From a European to a US Congressman:
Dear Congressman Peter King,
I heard your interview on the BBC 1pm radio news programme on 30 May 2006. Among other things you expressed the view that the events of 9/11 meant that the USA was more aware of the seriousness of the so-called “war” against terrorism than Europeans who had not experienced terrorism on such a scale.
I assume, perhaps wrongly, that you must be aware of the terrorist attacks that have taken place in different European countries over very many years, since long before 9/11. Basque atrocities in Spain, bombs on the metro in Paris, murders by the Red Brigade in Germany and nearly 20 years of terrorist murders in Greece are some which immediately come to mind. But, above all, IRA bombings, in Northern Ireland and mainland Britain, and assassinations ofBritish officials serving in foreign countries, must be very familiar to you with your connections with Noraid. I see from its website that Noraid accuses the British Government of subjecting 50% of the population of Northern Ireland to terrorism and that you are one of several Congressmen signing a letter sponsored by an organisation which, in common with a great many other British people, I have found terrifying for years. Like most Londoners I have had to wonder every time my children went out whether today would be the day when their lives would be ended or damaged for ever by some new IRA outrage. In many ways it was worse than the German Blitz on London during the second world war, which I also experienced. At least then we knew who our enemy was. One of the reasons for the warm sympathy felt and expressed all over Europe for our American friends after 9/11 was that we Europeans know from long and bitter experience how it feels to be the victims of such a terrible attack. It’s a pity that those Americans who earlier supported the IRA and condoned its murders of innocent people in Ireland and Britain couldn’t feel the same understanding for its victims.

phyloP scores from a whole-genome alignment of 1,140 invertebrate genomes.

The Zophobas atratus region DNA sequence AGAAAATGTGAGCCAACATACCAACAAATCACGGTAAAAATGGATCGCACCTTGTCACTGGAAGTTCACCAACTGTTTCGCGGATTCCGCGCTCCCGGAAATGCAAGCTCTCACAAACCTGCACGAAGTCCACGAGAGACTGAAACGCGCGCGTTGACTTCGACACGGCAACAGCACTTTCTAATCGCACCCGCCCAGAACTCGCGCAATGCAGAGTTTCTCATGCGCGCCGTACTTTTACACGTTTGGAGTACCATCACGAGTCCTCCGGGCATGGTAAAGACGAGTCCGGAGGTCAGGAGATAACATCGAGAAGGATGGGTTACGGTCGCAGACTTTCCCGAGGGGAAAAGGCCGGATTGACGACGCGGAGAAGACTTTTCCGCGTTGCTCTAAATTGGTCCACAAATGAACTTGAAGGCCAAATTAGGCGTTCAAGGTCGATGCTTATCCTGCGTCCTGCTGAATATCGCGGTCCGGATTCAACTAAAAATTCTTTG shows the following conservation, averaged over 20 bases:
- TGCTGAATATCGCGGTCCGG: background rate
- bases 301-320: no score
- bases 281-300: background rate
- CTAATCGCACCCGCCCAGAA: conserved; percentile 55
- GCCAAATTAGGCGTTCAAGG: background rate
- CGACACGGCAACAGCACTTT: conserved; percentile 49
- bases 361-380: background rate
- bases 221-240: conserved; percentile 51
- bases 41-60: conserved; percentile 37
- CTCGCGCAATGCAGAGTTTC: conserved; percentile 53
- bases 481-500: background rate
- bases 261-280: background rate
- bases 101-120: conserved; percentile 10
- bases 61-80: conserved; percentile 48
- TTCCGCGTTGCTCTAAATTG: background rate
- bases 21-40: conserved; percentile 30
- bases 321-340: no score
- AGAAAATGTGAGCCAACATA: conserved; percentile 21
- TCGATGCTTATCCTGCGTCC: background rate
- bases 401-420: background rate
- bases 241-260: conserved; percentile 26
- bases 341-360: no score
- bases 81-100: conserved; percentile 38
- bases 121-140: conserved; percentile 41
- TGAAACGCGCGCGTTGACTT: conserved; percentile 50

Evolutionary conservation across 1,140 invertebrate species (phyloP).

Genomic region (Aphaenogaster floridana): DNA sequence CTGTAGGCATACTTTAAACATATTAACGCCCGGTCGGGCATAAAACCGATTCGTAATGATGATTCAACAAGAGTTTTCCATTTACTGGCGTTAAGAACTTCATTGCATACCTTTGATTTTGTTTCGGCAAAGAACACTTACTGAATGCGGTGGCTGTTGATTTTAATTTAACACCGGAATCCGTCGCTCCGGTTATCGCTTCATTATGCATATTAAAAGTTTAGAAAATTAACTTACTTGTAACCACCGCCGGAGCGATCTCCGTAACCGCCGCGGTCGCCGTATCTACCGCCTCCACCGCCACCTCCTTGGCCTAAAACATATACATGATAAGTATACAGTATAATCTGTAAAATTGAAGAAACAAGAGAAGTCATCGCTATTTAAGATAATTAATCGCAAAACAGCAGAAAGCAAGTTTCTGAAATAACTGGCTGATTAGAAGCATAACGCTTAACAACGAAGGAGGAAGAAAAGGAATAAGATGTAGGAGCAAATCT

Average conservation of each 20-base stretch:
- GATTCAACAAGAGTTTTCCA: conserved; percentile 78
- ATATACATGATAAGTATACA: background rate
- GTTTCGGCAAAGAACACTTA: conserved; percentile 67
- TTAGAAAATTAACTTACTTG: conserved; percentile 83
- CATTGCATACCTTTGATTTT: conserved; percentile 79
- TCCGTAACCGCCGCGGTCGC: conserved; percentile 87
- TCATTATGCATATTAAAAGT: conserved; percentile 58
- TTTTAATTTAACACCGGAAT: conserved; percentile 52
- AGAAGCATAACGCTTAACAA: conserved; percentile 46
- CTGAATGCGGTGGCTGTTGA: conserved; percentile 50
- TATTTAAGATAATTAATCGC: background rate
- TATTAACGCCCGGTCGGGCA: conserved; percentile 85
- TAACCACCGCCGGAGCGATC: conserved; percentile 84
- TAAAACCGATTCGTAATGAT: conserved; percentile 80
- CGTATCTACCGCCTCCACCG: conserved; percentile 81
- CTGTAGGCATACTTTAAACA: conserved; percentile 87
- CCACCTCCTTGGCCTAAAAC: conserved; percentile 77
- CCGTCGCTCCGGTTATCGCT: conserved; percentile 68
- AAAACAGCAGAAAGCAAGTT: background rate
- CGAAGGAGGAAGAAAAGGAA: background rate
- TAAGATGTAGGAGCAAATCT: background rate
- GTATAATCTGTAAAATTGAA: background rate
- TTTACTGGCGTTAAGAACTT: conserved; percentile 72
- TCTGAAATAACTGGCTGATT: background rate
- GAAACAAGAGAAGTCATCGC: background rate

Congressman, please don’t lecture me about terrorism.
8 June 2006